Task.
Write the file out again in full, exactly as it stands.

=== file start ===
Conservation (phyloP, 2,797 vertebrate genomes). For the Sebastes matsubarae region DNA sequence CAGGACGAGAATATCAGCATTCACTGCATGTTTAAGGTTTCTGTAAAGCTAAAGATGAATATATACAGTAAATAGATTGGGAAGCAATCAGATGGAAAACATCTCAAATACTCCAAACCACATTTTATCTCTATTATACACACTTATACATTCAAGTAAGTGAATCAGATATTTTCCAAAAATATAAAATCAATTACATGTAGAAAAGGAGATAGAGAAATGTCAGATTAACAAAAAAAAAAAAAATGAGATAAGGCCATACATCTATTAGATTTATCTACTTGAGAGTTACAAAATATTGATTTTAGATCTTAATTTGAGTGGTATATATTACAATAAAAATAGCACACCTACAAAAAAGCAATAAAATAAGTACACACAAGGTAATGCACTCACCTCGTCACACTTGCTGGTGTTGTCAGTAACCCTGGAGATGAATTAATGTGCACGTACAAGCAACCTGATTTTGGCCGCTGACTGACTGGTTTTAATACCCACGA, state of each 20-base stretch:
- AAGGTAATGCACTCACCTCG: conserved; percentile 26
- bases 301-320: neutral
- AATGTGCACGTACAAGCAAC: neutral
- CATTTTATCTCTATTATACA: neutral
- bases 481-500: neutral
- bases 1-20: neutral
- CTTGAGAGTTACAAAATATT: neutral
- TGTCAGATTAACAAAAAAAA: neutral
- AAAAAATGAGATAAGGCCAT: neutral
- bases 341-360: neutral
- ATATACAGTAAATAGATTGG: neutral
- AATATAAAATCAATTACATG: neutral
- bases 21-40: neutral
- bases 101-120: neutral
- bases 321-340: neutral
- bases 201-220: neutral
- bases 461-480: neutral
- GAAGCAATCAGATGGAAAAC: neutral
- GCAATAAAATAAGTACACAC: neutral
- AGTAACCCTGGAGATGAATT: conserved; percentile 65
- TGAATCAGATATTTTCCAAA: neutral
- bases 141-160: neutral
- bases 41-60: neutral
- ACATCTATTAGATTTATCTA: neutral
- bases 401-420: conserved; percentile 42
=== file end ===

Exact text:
Conservation (phyloP, 2,797 vertebrate genomes). For the Sebastes matsubarae region DNA sequence CAGGACGAGAATATCAGCATTCACTGCATGTTTAAGGTTTCTGTAAAGCTAAAGATGAATATATACAGTAAATAGATTGGGAAGCAATCAGATGGAAAACATCTCAAATACTCCAAACCACATTTTATCTCTATTATACACACTTATACATTCAAGTAAGTGAATCAGATATTTTCCAAAAATATAAAATCAATTACATGTAGAAAAGGAGATAGAGAAATGTCAGATTAACAAAAAAAAAAAAAATGAGATAAGGCCATACATCTATTAGATTTATCTACTTGAGAGTTACAAAATATTGATTTTAGATCTTAATTTGAGTGGTATATATTACAATAAAAATAGCACACCTACAAAAAAGCAATAAAATAAGTACACACAAGGTAATGCACTCACCTCGTCACACTTGCTGGTGTTGTCAGTAACCCTGGAGATGAATTAATGTGCACGTACAAGCAACCTGATTTTGGCCGCTGACTGACTGGTTTTAATACCCACGA, state of each 20-base stretch:
- AAGGTAATGCACTCACCTCG: conserved; percentile 26
- bases 301-320: neutral
- AATGTGCACGTACAAGCAAC: neutral
- CATTTTATCTCTATTATACA: neutral
- bases 481-500: neutral
- bases 1-20: neutral
- CTTGAGAGTTACAAAATATT: neutral
- TGTCAGATTAACAAAAAAAA: neutral
- AAAAAATGAGATAAGGCCAT: neutral
- bases 341-360: neutral
- ATATACAGTAAATAGATTGG: neutral
- AATATAAAATCAATTACATG: neutral
- bases 21-40: neutral
- bases 101-120: neutral
- bases 321-340: neutral
- bases 201-220: neutral
- bases 461-480: neutral
- GAAGCAATCAGATGGAAAAC: neutral
- GCAATAAAATAAGTACACAC: neutral
- AGTAACCCTGGAGATGAATT: conserved; percentile 65
- TGAATCAGATATTTTCCAAA: neutral
- bases 141-160: neutral
- bases 41-60: neutral
- ACATCTATTAGATTTATCTA: neutral
- bases 401-420: conserved; percentile 42